Letter From The Farm | Winter Health Czech for the Herd

Horse dentist MVDr. Martin Jehlička (left) with Barbora Halová from the farm

We’re back with Czech farmer Terezie Daňková on Hoslovice ranch in South Bohemia. Terezie has previously shared with us experiences around access to farmland and digital barriers for farmers, and her thoughts on food self-sufficiency in Czechia.

Terezie’s first letter from the farm is a wintertime ‘Czech-in’ on animal welfare. This is the season for the cattle, sheep and hardworking horses on the ranch to take a rest. As well as feeding the animals, she gives them special care in the winter months before they return to pasture. Like the animals, pastures must be carefully managed, to allow them to play a role in efforts to mitigate the climate crisis.

Big things are happening in farming right now: colleagues are out on the streets, hay and straw (sometimes the more fragrant stuff) are in places where they were last found in the late Middle Ages. But the farms have to live on. Caring for the animals doesn’t wait – not even in winter. Our farm is pastoral, we keep cattle and sheep, and we turn the herds by horses.

Of course we have to feed and water the horses, cows and sheep all winter. What is less well known is that we need to use the winter period for preventative medical procedures to improve the welfare of our animals.

Cattle care

We take blood from every head of cattle and have it analyzed for the diseases listed by the state animal health department. Because our cows are normally out on the pastures, where no-one touches them, we have to bring the herd through an alley where we can give each animal individual care. Once we have a blood sample, we also look at the pregnancy rate of the cows, general health, mineral and vitamin levels.

The next time the herd goes through the alley after about a fortnight, we can replenish minerals and vitamins, deworm the herd, and trim hooves. A visit to the doctor and a pedicure in one.

Then we leave the herd to chew the cud and await the arrival of the new calves in the spring. The bulls are separated from the herd and will not return until early summer. This allows us to check that the calves are born in the spring, after nine months of gestation.

A cow waiting for her health check in the alley

Horse health

Also, our horses deserve not only rest after a busy season, but also preventive health care. We will also perform blood tests on them and supply them with vitamins and minerals. They go to the farrier for a pedicure several times a year.

We take advantage of the winter pause for dental treatment. This is more important for horses than for other animals. Other animals only use their teeth to eat. We put a bit in the horse’s mouth to help us control the horse. It is therefore important to know that there is nothing in the horse’s mouth that gets in the way and the horse is not uncomfortable with the mouthpiece. The slightly dazed horses are happy to have their dental hygiene done and the doctor’s office is regularly visited by individual horse lovers taking care of their pets. The doctor takes a full day to care for seven horses. He needed two days on our farm, we have a lot of horses.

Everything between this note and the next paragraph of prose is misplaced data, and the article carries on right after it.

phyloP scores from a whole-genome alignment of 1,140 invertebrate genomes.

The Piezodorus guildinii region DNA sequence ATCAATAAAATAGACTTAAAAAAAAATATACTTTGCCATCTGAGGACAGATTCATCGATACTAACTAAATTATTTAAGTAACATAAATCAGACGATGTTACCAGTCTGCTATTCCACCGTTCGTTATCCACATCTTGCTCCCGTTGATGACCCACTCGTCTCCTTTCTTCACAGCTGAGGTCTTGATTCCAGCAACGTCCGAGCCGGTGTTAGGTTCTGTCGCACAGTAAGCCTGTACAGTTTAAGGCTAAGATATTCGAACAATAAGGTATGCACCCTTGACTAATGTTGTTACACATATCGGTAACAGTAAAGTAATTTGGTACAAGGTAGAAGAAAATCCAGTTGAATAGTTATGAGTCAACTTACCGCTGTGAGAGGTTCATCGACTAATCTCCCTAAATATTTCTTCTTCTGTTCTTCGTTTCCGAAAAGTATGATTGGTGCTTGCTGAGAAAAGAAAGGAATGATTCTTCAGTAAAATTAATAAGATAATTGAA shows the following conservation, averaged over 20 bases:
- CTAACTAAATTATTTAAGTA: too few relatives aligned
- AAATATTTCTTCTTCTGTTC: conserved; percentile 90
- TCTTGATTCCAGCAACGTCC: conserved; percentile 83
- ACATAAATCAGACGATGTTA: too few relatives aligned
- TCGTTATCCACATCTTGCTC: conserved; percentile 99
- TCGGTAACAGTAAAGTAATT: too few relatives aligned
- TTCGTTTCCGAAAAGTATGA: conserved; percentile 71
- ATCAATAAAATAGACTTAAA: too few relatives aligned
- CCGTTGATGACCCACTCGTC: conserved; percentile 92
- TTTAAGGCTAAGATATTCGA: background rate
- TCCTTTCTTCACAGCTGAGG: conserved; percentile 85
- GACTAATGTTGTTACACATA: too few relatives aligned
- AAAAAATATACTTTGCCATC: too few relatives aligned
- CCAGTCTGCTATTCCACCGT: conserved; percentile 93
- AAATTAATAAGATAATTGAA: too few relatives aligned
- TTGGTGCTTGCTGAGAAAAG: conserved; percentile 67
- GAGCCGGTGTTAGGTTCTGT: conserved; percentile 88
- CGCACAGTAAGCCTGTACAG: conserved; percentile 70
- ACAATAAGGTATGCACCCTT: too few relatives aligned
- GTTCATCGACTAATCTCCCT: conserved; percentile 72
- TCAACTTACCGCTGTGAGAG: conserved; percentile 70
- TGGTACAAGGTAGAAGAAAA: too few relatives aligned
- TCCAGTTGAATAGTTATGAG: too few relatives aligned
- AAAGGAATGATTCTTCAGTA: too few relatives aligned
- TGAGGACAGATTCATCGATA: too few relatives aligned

Sheep good until summer

For sheep we do special annual care in the summer. We shear the sheep in the summer so that their wool can grow back in the warm weather. There is no special care in the winter.

Now that all the special care is done, we feed the animals and wait for spring.

Taking blood samples: Terezie (left) with vet MVDr. Barbora Roučová and people from the farm

Climate solutions

Some people currently see the solution to the climate crisis in limiting meat consumption or going completely vegan. For many, this is personally easier than limiting travel or even limiting the use of information technology, which also has a large ecological footprint.

However, I am deeply convinced that pastoral animal husbandry not only does not worsen the climate crisis, but rather contributes slightly to mitigating it. The animals graze themselves for most of the year, no one has to harvest their food or drive them anywhere. Herds increase the carbon sequestration capacity of pastures. Grazing animals cannot release more carbon into the air than they have previously consumed in the plants they feed on. Of course, pastures must not be overgrazed and must be well managed. If we do this, their ability to sequester airborne carbon is greater than the amount that the herds release into the air.

And animal welfare according to the animal needs and consumer expectations is one of our strongest branding and selling points.

More from Czechia

Czech Republic | Wrangling with the Next Generation

Czech Republic | Preparing The Ground For Agroforestry

Digital Czech-in – The Cost of Too Many Portals

Czech Republic | Three Cheers For Food Self-Sufficiency?

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Letter From The Farm | Watching, Waiting and Knowing When To Help

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About Terezie Daňková 4 Articles

Terezie Daňková is a farmer with two children, from South Bohemia in the Czech Republic. Her family has been in agriculture for ages. After the Velvet Revolution they restarted farming on they own. In the beginning Terezie helped her father with farming along with activities in the ecological movement Children of the Earth. Later she overtook the business. Her vision was a combination of farming, tourism and and rodeo tournaments. She runs her business in a small village about 130km south of Prague. Terezie is active in public both on regional and national level. She has been a member of the Committee for Culture and Tourism of the South Bohemian region for twelve years. She previously worked as an assistant to the Chairman of the Foreign Committee of the Czech House of Representatives, and external advisor to the Czech Prime Minister.